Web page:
6. See how your competition stacks up. Determine how popular your competition is. Download the Google Toolbar and determine their Google Page Rank and visit Alexa.com and determine your competitor's Alexa Traffic Ranking. A higher Google Page Rank (on a scale of 1-10), indicates more relevance and higher traffic. In Alexa, the lower your ranking (under 500,000 means your site is fairly well visited; under 100,000 means your site is a big contender in your industry), the more relevant your site is deemed. In addition, with Alexa, you can see the other websites owned by this company, see related sites visited from this website, as well as other sites with inbound links to this site. You can use this latter information to create a list for potential link exchanges or future strategic alliances. A tool you can use to get both rankings simultaneously is Rank Alert: http://www.rankalert.net/siterank.php

7. Complete an analysis of their websites. What meta tags are being used on your competitor's websites? How are their websites optimized for keywords or keyword phrases? How many inbound links do your competitors have? From what other sites are the inbound links coming? Two tools you can use to scope out this information on your competition are Keyword Density Analyzer: http://www.ranks.nl/tools/spider.html, and Link Popularity Checker: http://www.freewebsubmission.com/link-popularity.html

8. Track your competition with alerts. The easiest way to stay on top of what your competition is doing is to track them with Google Alerts and Yahoo Alerts. In my alerts notifications, I track both keywords relevant to my business, as well as the names and website names of my closest competition. Google has recently added a feature to their alerts system to notify you of blog postings as well, in addition to website updates and news alerts.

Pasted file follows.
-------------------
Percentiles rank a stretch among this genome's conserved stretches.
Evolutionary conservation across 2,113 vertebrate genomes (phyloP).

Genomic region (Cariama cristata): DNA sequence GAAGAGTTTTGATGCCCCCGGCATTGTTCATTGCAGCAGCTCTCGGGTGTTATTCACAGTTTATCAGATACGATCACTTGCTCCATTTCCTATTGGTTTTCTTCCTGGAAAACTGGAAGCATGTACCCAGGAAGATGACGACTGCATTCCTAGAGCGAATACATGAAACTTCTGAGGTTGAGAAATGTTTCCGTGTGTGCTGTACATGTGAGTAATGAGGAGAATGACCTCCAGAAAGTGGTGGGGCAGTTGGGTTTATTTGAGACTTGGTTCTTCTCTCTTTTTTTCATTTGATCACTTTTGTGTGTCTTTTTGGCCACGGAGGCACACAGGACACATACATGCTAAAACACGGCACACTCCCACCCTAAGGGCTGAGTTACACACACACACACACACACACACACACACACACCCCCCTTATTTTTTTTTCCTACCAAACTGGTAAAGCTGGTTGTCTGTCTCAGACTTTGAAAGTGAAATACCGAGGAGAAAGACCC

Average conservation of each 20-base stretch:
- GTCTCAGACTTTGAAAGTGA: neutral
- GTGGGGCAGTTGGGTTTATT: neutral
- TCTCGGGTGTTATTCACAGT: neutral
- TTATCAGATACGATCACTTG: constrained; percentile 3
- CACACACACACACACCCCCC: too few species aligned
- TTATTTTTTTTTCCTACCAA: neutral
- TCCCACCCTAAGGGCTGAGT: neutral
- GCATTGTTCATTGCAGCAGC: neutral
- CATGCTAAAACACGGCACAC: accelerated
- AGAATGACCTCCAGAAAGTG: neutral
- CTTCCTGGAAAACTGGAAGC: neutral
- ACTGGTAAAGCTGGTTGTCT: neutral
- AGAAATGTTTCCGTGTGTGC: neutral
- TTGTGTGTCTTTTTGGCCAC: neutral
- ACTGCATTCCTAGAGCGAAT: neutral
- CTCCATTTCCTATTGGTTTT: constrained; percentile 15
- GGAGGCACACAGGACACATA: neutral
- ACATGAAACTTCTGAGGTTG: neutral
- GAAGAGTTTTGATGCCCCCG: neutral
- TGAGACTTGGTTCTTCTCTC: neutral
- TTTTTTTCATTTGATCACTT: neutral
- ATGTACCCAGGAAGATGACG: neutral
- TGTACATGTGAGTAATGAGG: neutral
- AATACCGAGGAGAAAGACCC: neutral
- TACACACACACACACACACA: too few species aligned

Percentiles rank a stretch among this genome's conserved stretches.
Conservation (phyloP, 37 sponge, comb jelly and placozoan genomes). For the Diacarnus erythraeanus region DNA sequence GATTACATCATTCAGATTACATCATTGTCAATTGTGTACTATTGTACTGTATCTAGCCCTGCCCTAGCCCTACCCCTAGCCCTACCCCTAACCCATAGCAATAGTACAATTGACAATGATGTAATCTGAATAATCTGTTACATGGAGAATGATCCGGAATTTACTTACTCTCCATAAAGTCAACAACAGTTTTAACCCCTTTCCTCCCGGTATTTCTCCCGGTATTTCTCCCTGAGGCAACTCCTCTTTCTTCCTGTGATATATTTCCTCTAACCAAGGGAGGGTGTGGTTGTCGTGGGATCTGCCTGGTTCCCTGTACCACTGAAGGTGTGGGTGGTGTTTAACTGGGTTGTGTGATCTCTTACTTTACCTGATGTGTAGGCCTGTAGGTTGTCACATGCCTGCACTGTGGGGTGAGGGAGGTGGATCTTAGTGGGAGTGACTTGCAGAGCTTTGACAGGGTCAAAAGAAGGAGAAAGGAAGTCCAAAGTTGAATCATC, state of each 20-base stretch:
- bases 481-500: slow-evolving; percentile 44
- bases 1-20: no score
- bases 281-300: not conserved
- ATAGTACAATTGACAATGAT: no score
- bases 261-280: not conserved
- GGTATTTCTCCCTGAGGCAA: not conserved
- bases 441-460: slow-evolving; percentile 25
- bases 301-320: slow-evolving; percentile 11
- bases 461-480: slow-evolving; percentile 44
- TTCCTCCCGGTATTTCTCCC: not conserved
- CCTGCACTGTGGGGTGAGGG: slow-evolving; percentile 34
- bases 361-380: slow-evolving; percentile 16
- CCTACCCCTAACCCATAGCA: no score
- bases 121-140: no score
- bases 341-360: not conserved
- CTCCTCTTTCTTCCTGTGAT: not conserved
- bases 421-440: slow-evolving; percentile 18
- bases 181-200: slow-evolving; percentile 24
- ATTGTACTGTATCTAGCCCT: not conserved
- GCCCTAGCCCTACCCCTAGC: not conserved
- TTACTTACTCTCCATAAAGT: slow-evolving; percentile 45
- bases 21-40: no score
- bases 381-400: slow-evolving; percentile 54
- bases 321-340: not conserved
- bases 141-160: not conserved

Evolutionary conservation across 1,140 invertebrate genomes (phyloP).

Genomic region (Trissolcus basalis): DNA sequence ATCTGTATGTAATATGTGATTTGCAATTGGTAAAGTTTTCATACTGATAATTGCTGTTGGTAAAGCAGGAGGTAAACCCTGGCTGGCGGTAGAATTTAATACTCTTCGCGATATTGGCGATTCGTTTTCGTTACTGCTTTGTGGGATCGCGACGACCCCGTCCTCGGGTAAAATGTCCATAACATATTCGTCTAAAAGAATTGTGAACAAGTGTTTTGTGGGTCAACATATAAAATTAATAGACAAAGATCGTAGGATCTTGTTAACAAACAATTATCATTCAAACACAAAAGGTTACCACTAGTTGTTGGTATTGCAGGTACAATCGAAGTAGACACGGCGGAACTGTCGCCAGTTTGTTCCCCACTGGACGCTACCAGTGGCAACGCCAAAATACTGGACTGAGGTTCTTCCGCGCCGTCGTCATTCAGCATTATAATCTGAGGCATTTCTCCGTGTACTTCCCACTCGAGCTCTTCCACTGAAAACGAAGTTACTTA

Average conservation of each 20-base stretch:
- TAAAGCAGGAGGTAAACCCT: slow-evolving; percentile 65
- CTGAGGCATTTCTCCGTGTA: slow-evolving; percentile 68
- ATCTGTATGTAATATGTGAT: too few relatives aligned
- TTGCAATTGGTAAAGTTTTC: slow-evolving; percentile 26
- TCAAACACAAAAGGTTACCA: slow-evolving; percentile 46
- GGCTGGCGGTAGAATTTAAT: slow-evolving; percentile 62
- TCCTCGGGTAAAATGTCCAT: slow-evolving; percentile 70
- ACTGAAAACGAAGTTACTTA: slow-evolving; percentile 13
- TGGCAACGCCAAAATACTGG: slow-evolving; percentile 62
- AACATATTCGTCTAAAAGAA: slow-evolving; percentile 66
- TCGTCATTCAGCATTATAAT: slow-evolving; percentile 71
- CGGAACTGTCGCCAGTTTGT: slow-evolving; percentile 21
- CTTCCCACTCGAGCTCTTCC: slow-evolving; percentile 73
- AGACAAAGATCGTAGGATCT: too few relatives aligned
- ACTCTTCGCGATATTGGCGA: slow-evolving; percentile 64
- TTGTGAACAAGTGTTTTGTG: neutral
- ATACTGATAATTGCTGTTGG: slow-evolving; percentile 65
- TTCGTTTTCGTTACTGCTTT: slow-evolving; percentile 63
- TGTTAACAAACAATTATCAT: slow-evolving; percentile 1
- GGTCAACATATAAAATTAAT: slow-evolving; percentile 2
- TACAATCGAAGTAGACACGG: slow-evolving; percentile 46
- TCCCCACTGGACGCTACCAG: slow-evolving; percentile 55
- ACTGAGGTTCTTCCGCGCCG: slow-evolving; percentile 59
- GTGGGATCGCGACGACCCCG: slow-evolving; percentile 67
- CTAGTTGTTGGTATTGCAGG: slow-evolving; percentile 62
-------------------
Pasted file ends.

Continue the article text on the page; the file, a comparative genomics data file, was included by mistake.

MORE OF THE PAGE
9. Shop your competition. Become your competitor's customer. Buy the products of your top 5 competitors and familiarize yourself with their sales process. By doing so, you'll be able to sell your own product or service more effectively since you'll have a better understanding of what your competition offers. Becoming their customer also lets you discover their weaknesses, as well as your own. In addition, you'll want to join their mailing list or email broadcast list to keep up-to-date on what they're doing.

10. Regularly visit your competition. Visit the websites of your top 5 competitors at least once a month to see what's new. In this way you can spot trends in your industry, as well as determine what seems to be working well for them and determine how you can apply this information and knowledge in your own business.

Creating your competitive intelligence helps you stay one step ahead of your competitors. It's essential to have an up-to-date picture of your closest competitors and what they are doing so that your company is remaining competitive and a major player in your industry.


Online Business Resource Queen (TM) and Business Coach Donna Gunter helps self-employed service professionals learn how to automate their businesses, leverage their expertise on the Internet, and get more clients online. To sign up for more FREE tips like these and claim your FREE gift, TurboCharge Your Online Marketing Toolkit, visit her site at Get More Clients Online . Read about running an online biz at our blog, Get More Clients Online Blog.